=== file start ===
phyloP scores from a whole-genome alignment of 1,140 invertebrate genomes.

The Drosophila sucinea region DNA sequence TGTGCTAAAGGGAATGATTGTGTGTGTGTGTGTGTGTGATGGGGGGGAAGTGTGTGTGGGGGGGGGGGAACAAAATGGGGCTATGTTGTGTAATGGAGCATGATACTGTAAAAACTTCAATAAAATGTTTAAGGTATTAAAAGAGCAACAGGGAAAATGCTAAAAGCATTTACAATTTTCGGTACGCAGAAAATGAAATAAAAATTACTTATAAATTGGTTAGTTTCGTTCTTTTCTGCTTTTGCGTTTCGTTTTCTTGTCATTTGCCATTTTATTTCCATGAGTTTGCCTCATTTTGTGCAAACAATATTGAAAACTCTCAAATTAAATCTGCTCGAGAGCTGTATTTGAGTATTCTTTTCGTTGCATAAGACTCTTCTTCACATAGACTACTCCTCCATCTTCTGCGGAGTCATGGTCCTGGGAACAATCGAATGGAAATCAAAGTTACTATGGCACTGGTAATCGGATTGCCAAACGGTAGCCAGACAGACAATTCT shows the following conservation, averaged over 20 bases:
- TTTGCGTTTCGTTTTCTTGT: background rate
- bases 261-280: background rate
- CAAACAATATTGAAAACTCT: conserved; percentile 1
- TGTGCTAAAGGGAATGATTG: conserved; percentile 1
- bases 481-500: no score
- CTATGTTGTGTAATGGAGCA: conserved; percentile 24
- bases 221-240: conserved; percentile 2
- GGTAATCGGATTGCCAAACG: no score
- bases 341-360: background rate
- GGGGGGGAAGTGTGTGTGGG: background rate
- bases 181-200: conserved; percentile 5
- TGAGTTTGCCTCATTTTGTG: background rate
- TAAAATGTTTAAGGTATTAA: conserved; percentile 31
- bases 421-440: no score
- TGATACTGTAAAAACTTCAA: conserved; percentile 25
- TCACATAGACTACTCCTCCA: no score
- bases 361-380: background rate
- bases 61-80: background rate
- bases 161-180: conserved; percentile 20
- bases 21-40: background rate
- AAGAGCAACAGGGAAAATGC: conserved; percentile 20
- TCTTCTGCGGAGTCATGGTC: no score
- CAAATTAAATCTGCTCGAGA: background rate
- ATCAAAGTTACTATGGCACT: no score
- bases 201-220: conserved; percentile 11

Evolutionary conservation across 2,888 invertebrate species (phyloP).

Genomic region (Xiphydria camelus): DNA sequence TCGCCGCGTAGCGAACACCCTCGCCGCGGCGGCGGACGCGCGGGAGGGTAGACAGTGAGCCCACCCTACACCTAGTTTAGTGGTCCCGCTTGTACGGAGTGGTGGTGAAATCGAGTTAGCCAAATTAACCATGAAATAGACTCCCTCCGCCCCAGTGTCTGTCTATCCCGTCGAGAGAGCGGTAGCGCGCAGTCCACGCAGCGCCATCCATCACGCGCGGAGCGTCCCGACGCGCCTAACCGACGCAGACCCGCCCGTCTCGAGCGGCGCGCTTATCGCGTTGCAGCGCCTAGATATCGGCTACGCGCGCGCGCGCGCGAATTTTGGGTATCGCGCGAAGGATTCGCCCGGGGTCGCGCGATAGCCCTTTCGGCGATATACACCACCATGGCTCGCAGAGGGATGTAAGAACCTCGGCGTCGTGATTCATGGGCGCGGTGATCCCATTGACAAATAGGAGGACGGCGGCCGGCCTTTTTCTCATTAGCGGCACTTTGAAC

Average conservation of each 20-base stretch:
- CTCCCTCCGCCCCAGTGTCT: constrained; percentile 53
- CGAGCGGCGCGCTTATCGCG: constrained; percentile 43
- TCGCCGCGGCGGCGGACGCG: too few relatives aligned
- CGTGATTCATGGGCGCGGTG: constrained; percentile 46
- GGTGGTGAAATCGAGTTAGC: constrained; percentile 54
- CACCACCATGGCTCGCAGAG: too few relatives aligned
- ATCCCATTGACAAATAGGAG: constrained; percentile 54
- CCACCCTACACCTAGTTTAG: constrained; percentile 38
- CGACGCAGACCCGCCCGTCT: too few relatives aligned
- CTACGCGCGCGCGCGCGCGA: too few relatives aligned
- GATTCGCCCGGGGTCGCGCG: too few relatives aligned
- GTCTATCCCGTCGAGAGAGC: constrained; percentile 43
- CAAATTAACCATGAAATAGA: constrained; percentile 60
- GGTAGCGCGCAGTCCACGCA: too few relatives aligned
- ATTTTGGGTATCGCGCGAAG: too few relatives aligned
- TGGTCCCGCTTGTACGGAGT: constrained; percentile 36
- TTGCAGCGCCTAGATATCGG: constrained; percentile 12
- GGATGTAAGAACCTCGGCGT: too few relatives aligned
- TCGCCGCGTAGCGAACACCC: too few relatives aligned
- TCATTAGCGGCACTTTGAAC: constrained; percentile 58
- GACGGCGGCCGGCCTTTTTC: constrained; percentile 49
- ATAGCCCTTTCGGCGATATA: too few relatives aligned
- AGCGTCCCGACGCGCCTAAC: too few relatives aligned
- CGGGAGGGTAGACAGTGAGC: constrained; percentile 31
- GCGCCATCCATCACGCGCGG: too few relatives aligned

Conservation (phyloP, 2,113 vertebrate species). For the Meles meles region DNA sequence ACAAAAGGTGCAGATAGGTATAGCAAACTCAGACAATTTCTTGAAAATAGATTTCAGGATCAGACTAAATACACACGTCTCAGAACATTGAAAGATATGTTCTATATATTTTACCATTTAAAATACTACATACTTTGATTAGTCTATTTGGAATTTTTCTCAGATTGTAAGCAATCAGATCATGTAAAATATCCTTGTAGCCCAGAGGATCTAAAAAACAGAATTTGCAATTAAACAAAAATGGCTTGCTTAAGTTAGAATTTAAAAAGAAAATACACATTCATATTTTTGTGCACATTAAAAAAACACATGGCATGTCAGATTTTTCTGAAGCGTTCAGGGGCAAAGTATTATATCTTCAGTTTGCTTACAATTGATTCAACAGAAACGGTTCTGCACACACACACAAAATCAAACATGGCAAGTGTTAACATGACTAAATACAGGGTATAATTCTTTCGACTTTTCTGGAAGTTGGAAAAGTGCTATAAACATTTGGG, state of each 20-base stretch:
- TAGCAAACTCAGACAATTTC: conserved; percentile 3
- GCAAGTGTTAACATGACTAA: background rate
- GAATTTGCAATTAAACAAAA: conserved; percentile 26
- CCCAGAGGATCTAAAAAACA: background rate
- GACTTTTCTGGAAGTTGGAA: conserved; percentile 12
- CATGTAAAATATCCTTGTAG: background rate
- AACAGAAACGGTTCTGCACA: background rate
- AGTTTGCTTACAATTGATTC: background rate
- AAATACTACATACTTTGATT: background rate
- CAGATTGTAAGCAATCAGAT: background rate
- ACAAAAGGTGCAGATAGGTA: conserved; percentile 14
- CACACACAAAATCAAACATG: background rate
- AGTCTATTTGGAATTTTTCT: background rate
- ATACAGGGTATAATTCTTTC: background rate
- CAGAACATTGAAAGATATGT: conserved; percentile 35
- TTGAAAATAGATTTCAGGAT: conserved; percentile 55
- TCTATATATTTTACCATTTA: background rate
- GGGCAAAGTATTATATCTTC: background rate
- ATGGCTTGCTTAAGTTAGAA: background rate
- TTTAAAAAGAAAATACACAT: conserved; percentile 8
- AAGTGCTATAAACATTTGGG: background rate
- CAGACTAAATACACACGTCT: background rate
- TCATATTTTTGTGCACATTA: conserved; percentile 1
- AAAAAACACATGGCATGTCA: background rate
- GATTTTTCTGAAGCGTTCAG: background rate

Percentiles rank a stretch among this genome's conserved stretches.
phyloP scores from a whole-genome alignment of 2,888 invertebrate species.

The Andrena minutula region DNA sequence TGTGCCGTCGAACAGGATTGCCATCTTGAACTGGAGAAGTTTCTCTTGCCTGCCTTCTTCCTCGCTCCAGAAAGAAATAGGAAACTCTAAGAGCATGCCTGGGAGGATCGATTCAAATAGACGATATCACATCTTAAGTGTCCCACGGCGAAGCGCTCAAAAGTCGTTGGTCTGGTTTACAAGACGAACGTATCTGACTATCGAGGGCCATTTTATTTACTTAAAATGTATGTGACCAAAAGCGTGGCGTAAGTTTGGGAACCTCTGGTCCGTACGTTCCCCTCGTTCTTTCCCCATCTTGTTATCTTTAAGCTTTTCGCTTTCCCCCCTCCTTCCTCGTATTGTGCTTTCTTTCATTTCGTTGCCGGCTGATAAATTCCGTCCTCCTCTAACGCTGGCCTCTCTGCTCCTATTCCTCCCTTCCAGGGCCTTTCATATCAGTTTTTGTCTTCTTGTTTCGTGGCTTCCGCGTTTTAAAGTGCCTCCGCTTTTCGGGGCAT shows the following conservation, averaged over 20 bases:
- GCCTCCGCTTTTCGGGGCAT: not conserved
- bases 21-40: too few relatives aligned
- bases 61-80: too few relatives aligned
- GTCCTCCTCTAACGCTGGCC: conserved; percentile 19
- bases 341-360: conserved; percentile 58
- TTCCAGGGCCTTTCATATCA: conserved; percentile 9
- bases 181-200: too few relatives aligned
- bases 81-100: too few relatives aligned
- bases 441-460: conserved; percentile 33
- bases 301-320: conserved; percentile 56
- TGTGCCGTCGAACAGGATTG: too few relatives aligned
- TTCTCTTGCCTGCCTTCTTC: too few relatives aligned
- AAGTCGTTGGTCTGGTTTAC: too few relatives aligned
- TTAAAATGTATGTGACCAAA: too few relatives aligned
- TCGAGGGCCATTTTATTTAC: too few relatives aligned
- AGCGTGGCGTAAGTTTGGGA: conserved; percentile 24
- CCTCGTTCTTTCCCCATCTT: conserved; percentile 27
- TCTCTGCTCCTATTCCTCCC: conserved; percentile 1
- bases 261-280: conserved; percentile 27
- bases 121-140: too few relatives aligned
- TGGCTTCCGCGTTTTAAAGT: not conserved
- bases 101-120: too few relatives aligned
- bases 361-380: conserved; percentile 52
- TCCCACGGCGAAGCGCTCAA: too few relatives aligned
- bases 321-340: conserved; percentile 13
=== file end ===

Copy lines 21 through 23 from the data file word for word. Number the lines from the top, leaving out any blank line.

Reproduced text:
- bases 161-180: conserved; percentile 20
- bases 21-40: background rate
- AAGAGCAACAGGGAAAATGC: conserved; percentile 20